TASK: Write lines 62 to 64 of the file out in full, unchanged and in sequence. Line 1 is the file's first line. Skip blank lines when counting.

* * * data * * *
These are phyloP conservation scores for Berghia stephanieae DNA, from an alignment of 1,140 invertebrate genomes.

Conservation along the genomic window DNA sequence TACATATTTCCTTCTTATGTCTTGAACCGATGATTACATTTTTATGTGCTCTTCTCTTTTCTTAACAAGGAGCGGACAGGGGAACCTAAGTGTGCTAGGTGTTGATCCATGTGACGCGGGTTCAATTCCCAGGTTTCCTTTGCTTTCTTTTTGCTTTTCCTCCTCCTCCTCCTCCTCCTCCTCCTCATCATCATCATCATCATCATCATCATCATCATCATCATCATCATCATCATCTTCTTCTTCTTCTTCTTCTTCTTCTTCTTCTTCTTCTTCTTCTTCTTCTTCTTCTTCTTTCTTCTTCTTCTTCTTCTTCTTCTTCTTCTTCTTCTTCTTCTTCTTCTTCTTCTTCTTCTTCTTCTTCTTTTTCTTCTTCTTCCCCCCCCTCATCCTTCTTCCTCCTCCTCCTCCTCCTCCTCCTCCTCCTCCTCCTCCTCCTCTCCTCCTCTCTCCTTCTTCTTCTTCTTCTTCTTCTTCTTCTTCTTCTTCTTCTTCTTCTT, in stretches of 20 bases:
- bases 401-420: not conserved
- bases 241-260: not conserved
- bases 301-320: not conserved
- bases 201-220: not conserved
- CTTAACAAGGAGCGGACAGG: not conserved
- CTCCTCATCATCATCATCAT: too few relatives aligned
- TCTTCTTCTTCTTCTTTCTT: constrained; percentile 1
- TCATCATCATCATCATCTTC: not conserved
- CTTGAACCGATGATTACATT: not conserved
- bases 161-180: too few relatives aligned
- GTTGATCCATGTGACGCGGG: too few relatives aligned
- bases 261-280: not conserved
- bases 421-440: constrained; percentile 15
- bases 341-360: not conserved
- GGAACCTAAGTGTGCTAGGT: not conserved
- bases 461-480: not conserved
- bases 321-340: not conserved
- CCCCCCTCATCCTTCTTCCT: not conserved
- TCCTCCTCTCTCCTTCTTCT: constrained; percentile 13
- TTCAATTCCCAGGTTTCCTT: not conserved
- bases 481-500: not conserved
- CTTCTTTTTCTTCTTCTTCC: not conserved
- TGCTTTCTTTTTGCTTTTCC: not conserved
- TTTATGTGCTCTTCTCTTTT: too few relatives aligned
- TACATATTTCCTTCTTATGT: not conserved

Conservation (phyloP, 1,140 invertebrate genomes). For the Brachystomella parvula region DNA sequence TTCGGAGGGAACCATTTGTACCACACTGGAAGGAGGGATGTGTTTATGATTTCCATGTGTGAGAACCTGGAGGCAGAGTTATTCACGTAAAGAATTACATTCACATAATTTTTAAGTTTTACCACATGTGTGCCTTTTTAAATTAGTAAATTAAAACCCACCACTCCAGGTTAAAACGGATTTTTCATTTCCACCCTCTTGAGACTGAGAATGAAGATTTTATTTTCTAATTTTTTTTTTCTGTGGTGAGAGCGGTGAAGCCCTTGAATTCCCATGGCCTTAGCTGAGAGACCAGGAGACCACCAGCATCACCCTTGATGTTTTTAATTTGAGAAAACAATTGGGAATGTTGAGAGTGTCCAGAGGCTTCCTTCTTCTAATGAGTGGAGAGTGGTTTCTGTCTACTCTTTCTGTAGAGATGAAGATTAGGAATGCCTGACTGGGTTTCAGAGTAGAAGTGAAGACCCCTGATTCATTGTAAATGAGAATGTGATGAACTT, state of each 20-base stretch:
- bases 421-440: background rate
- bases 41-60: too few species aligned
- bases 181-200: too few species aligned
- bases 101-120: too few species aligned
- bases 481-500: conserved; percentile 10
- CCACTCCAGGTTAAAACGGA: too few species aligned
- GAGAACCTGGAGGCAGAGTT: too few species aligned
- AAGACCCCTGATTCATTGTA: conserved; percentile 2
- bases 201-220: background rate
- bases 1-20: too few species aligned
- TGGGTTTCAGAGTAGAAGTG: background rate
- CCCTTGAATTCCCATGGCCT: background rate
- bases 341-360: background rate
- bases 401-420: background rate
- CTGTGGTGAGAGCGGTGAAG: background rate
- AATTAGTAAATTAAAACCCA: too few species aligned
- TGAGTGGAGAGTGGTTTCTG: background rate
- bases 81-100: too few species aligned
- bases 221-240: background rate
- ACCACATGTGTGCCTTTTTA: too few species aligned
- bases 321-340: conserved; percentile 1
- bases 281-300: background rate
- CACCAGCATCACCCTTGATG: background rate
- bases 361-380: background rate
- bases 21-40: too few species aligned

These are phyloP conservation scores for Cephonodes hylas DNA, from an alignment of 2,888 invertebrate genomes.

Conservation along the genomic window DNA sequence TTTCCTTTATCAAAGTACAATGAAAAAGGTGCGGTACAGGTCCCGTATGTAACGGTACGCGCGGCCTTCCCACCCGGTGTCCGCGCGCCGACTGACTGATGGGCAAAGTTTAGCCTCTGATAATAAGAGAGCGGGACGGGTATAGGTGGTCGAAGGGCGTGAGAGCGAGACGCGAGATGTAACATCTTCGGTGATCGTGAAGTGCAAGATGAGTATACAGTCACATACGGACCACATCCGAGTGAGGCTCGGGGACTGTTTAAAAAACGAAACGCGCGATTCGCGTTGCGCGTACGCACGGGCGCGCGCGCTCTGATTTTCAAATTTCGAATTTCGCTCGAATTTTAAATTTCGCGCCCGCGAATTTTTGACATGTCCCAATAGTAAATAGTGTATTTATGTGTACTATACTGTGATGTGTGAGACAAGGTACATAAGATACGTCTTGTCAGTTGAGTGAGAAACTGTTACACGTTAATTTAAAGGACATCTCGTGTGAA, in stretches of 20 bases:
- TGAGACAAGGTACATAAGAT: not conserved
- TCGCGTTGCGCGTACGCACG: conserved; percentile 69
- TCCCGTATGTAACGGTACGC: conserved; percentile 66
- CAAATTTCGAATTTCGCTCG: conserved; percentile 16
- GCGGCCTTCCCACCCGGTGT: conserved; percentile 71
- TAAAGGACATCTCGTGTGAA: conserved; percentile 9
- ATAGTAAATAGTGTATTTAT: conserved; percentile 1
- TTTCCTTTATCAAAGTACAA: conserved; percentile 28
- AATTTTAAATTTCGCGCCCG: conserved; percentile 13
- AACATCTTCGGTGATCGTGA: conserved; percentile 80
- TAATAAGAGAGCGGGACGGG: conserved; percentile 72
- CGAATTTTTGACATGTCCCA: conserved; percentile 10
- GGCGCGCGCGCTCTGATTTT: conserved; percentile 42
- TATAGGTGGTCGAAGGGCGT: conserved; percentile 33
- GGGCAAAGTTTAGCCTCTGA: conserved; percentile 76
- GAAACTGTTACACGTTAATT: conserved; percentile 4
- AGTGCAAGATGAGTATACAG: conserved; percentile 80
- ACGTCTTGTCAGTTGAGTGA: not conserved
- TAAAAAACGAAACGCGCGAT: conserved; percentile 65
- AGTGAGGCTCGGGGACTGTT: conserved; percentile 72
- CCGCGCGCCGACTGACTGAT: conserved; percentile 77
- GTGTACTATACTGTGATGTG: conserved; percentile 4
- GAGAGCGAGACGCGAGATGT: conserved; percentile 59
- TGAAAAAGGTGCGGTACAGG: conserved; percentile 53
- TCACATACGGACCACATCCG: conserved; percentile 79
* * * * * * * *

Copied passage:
- ATAGTAAATAGTGTATTTAT: conserved; percentile 1
- TTTCCTTTATCAAAGTACAA: conserved; percentile 28
- AATTTTAAATTTCGCGCCCG: conserved; percentile 13